It actually shifted the data to the right. I'm going to press Ctrl+Z to undo, so you can see that again. And I'll press Ctrl+Y to redo. This is the difference. Accounting Notation puts in parentheses and it needs that extra half space to the right. Notice in row five here, this data, this 34,469, has a half space out to the right. So the decimals line up properly. So it's a decision you have to make as to which kind of format works best for you. Again, clicking column L just for the moment, choosing comma.
That's the choice we see. The negative is in parentheses. If that's not what you want, one choice could be click that Dialog Box Launcher and then choose Currency and then choose a different negative. Now you could choose red of course or red in parentheses. Just for contrast, I'm choosing the leading minuses here and we see how that plays out. Now ideally, you should be consistent here. So if we're doing this, perhaps we would again go to that same location. Instead of clicking the Dialog Box Launcher, there are two shortcuts that you should be aware of.
Ctrl+1 activates the Format Cells dialog box that we just saw. You see that here. By the way, the tab that will be active is the one that you use when you most recently used this particular dialog box. If you were just for making font changes, had we come here, we'd see some font choices instead. But for the moment, we're interested in numerical choices here. Notice also there is another choice called Number, and this doesn't give us any options to put in currency symbols. Currency of course, does allow the dollar here, and other kinds of symbols that might be appropriate to your needs as well.
So in a certain sense you can say, if you're dealing with numerical information, you might want to explore Number, Currency, and Accounting. As we'll see a bit later too, there are some keystrokes shortcuts associated with these that will make them a bit faster. So you have to make a decision here and there about what works best for you. I frequently steer people back to the idea that try and use dollar and comma and be happy with it. Then you won't have to go behind the scenes and explore some of the other options. But here is another aspect of this that you wouldn't see necessarily, and you wouldn't probably see it in a column like this.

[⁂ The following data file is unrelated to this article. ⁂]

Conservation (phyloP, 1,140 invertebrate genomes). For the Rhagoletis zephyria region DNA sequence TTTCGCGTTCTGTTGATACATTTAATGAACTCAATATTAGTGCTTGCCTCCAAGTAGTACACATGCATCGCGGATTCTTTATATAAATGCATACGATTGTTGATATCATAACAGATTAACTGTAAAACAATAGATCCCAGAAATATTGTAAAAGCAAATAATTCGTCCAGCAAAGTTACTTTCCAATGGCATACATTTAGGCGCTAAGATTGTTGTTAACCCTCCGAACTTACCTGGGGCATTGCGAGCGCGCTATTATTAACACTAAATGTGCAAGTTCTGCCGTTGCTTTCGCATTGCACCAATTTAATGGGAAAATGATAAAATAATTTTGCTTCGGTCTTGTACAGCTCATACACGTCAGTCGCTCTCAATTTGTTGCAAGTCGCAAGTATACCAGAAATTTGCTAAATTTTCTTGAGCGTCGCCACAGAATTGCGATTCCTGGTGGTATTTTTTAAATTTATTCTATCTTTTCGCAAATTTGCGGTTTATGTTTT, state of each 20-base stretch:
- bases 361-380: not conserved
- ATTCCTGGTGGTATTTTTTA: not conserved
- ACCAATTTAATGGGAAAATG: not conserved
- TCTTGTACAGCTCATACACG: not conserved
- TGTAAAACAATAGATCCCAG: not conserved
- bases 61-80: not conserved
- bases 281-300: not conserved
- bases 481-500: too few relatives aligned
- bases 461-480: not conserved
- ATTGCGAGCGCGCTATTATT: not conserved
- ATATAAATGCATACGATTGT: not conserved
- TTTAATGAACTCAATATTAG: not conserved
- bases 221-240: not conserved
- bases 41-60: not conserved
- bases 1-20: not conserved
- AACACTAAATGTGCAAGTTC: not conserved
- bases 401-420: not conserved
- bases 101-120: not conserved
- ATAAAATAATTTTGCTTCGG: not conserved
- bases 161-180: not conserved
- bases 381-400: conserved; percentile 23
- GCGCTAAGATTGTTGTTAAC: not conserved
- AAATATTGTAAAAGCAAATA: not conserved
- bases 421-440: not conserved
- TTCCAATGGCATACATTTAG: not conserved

But I'm going to on purpose take both of these columns and make then substantially wider. Sometimes in financial reports, you'll see large numbers and smaller numbers within the same column, and look at the dollar signs here. They are off on the left-hand side. Now that may not be what you want and so what you could choose here-- and you wouldn't do this instinctively. But once again, pressing either Ctrl+1 or the Dialog Box Launcher, activate Format Cells again, and this time possibly choose Currency.
Click OK. Watch the dollar signs. So sometimes that's meaningful too. So we see the variations with the various number of choices that we see here. Once again, recapping, for fast easy changes, dollar sign or comma as needed. You decide on the display of decimals. Decrease, increase as needed. If you have negatives, think about whether the comma approach works, because it does put in parentheses. If not, either right-click, choose Format Cells or press Ctrl+1, or use that Dialog Box Launcher, and change these to a display that suits your needs best.
We can quickly and easily format numbers of this nature by using the buttons in the Number group, on the Home tab, dollar sign, comma, and where necessary, Increase and Decrease Decimals.
- Saving time with keyboard shortcuts
- Adjusting fonts, cell borders, and fills
- Setting themes
- Formatting numeric data with cell formats
- Using conditional formatting
- Hiding repeating column information
- Printing double-spaced data
- Elbow formatting
Skill Level Intermediate
Q: Where can I learn more about Excel formulas?
A: Discover more on this topic by visiting Excel formulas on lynda.com.